Though charge-offs decreased during September, the credit card industry braces for an eventual increase in noncollectable debt as delinquencies rise.
Despite a decrease in the number of credit card charge-offs, experts predict more credit card woes ahead as the credit card delinquency and unemployment rates continue to rise, according to Fitch Ratings, a credit rating agency.
Last month, charge-offs — the amount of credit card debt deemed uncollectable by banks — dropped to 10.75 percent, down by about half a percentage point from last month’s record high. Yet the number of delinquent accounts on which a minimum payment was more than 60 days late rose to 4.22 percent. The delinquency rate is 33 percent higher this year compared to the same time last year. Early stage delinquencies, where payment is at least 30 days overdue, also increased.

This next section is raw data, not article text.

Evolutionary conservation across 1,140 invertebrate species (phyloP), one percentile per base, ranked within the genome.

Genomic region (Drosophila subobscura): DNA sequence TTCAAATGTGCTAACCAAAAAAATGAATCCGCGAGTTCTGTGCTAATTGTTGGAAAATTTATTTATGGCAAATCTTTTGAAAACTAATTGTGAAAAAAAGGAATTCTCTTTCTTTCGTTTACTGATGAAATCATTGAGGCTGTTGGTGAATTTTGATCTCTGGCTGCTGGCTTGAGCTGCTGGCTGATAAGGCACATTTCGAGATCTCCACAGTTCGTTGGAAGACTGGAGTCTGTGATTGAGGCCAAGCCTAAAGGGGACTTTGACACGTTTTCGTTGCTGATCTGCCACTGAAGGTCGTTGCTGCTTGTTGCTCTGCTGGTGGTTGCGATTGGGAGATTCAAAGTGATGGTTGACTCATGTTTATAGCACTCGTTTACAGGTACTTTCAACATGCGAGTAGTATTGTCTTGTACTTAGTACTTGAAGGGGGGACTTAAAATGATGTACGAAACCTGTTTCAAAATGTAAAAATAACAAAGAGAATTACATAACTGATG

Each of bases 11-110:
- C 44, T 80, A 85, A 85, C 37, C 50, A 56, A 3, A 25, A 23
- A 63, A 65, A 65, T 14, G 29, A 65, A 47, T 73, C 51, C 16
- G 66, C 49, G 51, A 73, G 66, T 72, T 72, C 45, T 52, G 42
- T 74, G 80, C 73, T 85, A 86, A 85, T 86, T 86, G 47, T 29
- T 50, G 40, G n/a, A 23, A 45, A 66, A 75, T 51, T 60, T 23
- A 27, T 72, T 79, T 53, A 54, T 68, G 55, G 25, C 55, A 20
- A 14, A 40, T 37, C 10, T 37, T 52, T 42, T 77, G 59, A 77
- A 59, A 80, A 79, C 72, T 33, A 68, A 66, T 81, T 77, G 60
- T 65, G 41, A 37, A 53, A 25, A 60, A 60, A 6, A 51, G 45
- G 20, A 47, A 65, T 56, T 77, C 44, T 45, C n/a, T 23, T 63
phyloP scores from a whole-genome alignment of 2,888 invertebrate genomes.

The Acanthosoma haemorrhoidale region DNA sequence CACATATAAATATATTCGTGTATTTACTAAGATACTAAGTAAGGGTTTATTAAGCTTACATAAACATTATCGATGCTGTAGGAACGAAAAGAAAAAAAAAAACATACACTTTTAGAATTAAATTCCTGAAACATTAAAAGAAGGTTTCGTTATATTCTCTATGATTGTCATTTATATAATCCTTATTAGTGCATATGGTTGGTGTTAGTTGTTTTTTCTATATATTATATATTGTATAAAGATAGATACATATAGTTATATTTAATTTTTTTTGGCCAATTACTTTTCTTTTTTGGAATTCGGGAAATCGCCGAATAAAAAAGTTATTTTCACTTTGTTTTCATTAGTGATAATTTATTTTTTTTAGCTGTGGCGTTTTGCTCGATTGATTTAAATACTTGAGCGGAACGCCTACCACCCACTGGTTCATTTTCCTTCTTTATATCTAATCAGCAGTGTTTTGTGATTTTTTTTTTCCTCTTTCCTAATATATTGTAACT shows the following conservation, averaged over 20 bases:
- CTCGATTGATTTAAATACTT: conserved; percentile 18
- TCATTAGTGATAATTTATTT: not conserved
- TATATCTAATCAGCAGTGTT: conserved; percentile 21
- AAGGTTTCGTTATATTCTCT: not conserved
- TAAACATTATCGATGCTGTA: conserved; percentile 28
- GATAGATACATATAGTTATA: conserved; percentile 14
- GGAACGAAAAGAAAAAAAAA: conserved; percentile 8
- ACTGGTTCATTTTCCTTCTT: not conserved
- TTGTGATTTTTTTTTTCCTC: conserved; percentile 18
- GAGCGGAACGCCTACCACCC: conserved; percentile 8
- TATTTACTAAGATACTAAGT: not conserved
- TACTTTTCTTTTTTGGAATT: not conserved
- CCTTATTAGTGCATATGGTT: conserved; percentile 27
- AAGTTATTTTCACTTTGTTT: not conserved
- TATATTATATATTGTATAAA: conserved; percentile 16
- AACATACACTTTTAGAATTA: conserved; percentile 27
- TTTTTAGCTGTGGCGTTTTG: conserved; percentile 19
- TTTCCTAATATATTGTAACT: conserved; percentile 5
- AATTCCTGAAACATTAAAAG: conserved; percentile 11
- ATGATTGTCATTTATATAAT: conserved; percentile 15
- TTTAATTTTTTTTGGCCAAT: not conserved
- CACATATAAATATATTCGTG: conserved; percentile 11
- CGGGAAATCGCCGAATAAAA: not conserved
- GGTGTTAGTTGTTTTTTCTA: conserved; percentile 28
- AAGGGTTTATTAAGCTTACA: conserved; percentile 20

These rises in delinquencies are a sign that more consumers may not have the means to pay off their debts, which could trigger another rise in charge-offs.
“While somewhat seasonal, the rise in delinquencies provides further evidence that charge-offs will remain elevated in the coming months,” said Cynthia Ullrich, Fitch senior director, in a press release.
In September, unemployment reached a seasonally adjusted 9.8 percent, according to the U.S. Bureau of Labor Statistics. These rates are expected to climb throughout the year before peaking at about 10.3 percent in mid-2010.
“U.S. consumer credit quality measures remain pressured and charge-offs will stay high until we see some improvement in employment conditions and in delinquency trends,” said Michael Dean, Fitch managing director, in a press release.